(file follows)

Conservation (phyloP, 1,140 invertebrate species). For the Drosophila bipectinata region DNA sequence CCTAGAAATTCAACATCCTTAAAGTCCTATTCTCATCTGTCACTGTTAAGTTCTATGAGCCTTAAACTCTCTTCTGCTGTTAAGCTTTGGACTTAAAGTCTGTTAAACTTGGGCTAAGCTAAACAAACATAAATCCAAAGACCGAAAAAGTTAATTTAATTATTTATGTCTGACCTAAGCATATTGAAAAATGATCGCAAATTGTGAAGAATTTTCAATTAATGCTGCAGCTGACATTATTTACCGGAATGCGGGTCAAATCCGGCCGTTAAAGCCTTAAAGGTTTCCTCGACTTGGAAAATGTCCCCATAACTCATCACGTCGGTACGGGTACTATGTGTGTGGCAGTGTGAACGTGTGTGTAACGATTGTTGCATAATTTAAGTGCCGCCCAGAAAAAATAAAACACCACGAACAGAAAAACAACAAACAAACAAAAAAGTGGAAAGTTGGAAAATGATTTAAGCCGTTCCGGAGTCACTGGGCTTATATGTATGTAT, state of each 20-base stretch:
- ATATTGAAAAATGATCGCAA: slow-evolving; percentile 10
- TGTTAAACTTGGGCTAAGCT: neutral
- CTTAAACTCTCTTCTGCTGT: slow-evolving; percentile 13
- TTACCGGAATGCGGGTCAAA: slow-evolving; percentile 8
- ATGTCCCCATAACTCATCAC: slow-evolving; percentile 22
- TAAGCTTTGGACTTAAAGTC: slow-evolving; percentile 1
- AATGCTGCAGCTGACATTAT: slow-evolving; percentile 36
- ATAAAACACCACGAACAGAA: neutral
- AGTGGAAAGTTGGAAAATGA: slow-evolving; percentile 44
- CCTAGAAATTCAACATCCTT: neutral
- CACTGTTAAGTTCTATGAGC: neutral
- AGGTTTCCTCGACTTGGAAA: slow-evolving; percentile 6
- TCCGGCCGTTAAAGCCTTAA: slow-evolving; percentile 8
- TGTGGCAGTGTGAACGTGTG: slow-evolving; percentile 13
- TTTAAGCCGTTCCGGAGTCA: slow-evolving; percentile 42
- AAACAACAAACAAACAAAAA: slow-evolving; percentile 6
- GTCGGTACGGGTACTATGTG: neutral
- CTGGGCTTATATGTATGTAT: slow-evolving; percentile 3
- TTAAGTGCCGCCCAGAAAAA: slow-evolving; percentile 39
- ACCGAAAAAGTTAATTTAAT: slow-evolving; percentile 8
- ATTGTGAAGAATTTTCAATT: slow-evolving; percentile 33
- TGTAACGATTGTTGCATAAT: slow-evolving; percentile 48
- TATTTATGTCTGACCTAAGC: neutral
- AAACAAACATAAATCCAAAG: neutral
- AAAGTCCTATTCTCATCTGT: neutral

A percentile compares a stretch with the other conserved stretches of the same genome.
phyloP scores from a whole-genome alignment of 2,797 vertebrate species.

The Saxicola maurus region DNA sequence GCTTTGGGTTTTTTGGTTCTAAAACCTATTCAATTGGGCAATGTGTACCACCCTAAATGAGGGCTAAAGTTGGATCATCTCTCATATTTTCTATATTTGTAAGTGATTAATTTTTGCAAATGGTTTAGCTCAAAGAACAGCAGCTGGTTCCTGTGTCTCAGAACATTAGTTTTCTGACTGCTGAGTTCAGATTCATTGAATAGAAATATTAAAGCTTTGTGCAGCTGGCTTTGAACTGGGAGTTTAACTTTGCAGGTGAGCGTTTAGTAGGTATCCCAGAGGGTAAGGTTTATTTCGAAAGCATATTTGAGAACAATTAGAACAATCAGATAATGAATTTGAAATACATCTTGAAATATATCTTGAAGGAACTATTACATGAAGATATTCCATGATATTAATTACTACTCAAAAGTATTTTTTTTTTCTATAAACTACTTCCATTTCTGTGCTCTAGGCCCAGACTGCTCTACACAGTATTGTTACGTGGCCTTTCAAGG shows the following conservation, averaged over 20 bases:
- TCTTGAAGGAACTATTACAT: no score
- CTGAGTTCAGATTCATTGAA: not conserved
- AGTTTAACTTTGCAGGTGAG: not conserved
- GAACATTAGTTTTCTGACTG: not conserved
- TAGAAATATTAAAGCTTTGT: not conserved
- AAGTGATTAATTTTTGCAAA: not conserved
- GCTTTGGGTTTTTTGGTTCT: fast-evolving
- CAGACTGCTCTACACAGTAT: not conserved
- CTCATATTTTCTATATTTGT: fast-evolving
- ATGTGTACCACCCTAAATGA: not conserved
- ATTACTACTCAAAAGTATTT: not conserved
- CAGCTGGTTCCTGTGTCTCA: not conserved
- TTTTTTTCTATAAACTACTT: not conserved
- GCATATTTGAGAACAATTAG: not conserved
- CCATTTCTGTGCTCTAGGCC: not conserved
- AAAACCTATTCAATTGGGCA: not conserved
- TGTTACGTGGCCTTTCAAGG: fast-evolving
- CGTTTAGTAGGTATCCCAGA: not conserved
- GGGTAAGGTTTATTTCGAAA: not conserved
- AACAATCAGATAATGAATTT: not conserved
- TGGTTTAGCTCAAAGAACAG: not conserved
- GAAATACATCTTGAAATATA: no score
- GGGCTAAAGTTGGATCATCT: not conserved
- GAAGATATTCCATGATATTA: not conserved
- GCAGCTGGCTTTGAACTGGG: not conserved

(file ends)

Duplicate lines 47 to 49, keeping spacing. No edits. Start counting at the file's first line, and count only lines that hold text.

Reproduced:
- CGTTTAGTAGGTATCCCAGA: not conserved
- GGGTAAGGTTTATTTCGAAA: not conserved
- AACAATCAGATAATGAATTT: not conserved